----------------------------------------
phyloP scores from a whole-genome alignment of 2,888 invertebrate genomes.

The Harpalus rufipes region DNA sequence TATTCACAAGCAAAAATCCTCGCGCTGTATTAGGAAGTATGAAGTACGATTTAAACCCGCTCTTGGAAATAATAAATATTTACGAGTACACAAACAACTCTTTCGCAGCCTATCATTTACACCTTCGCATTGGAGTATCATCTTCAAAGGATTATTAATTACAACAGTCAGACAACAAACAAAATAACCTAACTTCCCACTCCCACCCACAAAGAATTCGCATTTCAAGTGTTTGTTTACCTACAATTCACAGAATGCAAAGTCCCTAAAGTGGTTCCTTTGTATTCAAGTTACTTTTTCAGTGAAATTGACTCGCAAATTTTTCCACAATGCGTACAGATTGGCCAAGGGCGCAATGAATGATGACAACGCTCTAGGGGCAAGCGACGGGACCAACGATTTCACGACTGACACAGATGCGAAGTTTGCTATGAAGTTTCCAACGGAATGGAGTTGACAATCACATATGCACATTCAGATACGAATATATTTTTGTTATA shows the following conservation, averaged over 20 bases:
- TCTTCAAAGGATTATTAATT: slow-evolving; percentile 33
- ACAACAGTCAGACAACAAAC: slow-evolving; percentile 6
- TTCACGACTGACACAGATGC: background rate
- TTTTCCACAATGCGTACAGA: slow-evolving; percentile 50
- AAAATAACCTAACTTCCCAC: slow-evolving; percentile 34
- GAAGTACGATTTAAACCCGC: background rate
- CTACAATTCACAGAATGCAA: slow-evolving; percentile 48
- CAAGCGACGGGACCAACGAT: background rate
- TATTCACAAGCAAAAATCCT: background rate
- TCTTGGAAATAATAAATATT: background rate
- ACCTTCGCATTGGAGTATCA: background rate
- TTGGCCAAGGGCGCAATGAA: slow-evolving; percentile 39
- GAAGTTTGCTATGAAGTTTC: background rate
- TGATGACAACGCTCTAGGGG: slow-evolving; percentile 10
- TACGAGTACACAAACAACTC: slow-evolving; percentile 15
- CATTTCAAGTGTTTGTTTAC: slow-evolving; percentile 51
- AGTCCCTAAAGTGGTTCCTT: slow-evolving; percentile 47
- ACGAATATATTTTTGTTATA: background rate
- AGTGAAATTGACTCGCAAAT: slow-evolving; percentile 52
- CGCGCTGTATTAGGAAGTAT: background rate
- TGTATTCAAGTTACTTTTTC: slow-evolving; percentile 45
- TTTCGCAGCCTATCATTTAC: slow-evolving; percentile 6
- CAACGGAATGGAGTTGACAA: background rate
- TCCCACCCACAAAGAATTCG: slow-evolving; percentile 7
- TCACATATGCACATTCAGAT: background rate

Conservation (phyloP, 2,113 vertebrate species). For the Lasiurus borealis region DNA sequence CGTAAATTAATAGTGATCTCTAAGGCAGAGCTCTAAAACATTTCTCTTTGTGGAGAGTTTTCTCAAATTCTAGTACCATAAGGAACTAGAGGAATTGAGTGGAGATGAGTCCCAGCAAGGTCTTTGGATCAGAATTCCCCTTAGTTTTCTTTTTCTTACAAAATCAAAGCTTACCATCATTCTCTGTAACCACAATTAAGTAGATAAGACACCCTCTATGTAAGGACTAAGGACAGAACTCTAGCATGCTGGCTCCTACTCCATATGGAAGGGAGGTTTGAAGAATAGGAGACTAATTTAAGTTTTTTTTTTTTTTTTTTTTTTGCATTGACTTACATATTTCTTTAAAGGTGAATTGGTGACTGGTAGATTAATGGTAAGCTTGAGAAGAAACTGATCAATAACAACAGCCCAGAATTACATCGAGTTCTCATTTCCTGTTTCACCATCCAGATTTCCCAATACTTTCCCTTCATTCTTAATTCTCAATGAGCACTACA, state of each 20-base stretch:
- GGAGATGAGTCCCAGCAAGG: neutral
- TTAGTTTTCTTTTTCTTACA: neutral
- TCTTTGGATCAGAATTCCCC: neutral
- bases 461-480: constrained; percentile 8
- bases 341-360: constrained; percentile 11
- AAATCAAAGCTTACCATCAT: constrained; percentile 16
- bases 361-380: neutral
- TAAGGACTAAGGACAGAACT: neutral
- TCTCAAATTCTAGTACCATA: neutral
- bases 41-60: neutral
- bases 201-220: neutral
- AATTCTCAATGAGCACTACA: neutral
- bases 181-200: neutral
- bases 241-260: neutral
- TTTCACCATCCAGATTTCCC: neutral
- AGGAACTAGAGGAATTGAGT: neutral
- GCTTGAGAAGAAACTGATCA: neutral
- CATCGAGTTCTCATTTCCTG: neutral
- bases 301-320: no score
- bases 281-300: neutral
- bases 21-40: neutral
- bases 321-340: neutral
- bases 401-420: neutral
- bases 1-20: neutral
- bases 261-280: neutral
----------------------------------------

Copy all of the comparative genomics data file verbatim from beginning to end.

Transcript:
phyloP scores from a whole-genome alignment of 2,888 invertebrate genomes.

The Harpalus rufipes region DNA sequence TATTCACAAGCAAAAATCCTCGCGCTGTATTAGGAAGTATGAAGTACGATTTAAACCCGCTCTTGGAAATAATAAATATTTACGAGTACACAAACAACTCTTTCGCAGCCTATCATTTACACCTTCGCATTGGAGTATCATCTTCAAAGGATTATTAATTACAACAGTCAGACAACAAACAAAATAACCTAACTTCCCACTCCCACCCACAAAGAATTCGCATTTCAAGTGTTTGTTTACCTACAATTCACAGAATGCAAAGTCCCTAAAGTGGTTCCTTTGTATTCAAGTTACTTTTTCAGTGAAATTGACTCGCAAATTTTTCCACAATGCGTACAGATTGGCCAAGGGCGCAATGAATGATGACAACGCTCTAGGGGCAAGCGACGGGACCAACGATTTCACGACTGACACAGATGCGAAGTTTGCTATGAAGTTTCCAACGGAATGGAGTTGACAATCACATATGCACATTCAGATACGAATATATTTTTGTTATA shows the following conservation, averaged over 20 bases:
- TCTTCAAAGGATTATTAATT: slow-evolving; percentile 33
- ACAACAGTCAGACAACAAAC: slow-evolving; percentile 6
- TTCACGACTGACACAGATGC: background rate
- TTTTCCACAATGCGTACAGA: slow-evolving; percentile 50
- AAAATAACCTAACTTCCCAC: slow-evolving; percentile 34
- GAAGTACGATTTAAACCCGC: background rate
- CTACAATTCACAGAATGCAA: slow-evolving; percentile 48
- CAAGCGACGGGACCAACGAT: background rate
- TATTCACAAGCAAAAATCCT: background rate
- TCTTGGAAATAATAAATATT: background rate
- ACCTTCGCATTGGAGTATCA: background rate
- TTGGCCAAGGGCGCAATGAA: slow-evolving; percentile 39
- GAAGTTTGCTATGAAGTTTC: background rate
- TGATGACAACGCTCTAGGGG: slow-evolving; percentile 10
- TACGAGTACACAAACAACTC: slow-evolving; percentile 15
- CATTTCAAGTGTTTGTTTAC: slow-evolving; percentile 51
- AGTCCCTAAAGTGGTTCCTT: slow-evolving; percentile 47
- ACGAATATATTTTTGTTATA: background rate
- AGTGAAATTGACTCGCAAAT: slow-evolving; percentile 52
- CGCGCTGTATTAGGAAGTAT: background rate
- TGTATTCAAGTTACTTTTTC: slow-evolving; percentile 45
- TTTCGCAGCCTATCATTTAC: slow-evolving; percentile 6
- CAACGGAATGGAGTTGACAA: background rate
- TCCCACCCACAAAGAATTCG: slow-evolving; percentile 7
- TCACATATGCACATTCAGAT: background rate

Conservation (phyloP, 2,113 vertebrate species). For the Lasiurus borealis region DNA sequence CGTAAATTAATAGTGATCTCTAAGGCAGAGCTCTAAAACATTTCTCTTTGTGGAGAGTTTTCTCAAATTCTAGTACCATAAGGAACTAGAGGAATTGAGTGGAGATGAGTCCCAGCAAGGTCTTTGGATCAGAATTCCCCTTAGTTTTCTTTTTCTTACAAAATCAAAGCTTACCATCATTCTCTGTAACCACAATTAAGTAGATAAGACACCCTCTATGTAAGGACTAAGGACAGAACTCTAGCATGCTGGCTCCTACTCCATATGGAAGGGAGGTTTGAAGAATAGGAGACTAATTTAAGTTTTTTTTTTTTTTTTTTTTTTGCATTGACTTACATATTTCTTTAAAGGTGAATTGGTGACTGGTAGATTAATGGTAAGCTTGAGAAGAAACTGATCAATAACAACAGCCCAGAATTACATCGAGTTCTCATTTCCTGTTTCACCATCCAGATTTCCCAATACTTTCCCTTCATTCTTAATTCTCAATGAGCACTACA, state of each 20-base stretch:
- GGAGATGAGTCCCAGCAAGG: neutral
- TTAGTTTTCTTTTTCTTACA: neutral
- TCTTTGGATCAGAATTCCCC: neutral
- bases 461-480: constrained; percentile 8
- bases 341-360: constrained; percentile 11
- AAATCAAAGCTTACCATCAT: constrained; percentile 16
- bases 361-380: neutral
- TAAGGACTAAGGACAGAACT: neutral
- TCTCAAATTCTAGTACCATA: neutral
- bases 41-60: neutral
- bases 201-220: neutral
- AATTCTCAATGAGCACTACA: neutral
- bases 181-200: neutral
- bases 241-260: neutral
- TTTCACCATCCAGATTTCCC: neutral
- AGGAACTAGAGGAATTGAGT: neutral
- GCTTGAGAAGAAACTGATCA: neutral
- CATCGAGTTCTCATTTCCTG: neutral
- bases 301-320: no score
- bases 281-300: neutral
- bases 21-40: neutral
- bases 321-340: neutral
- bases 401-420: neutral
- bases 1-20: neutral
- bases 261-280: neutral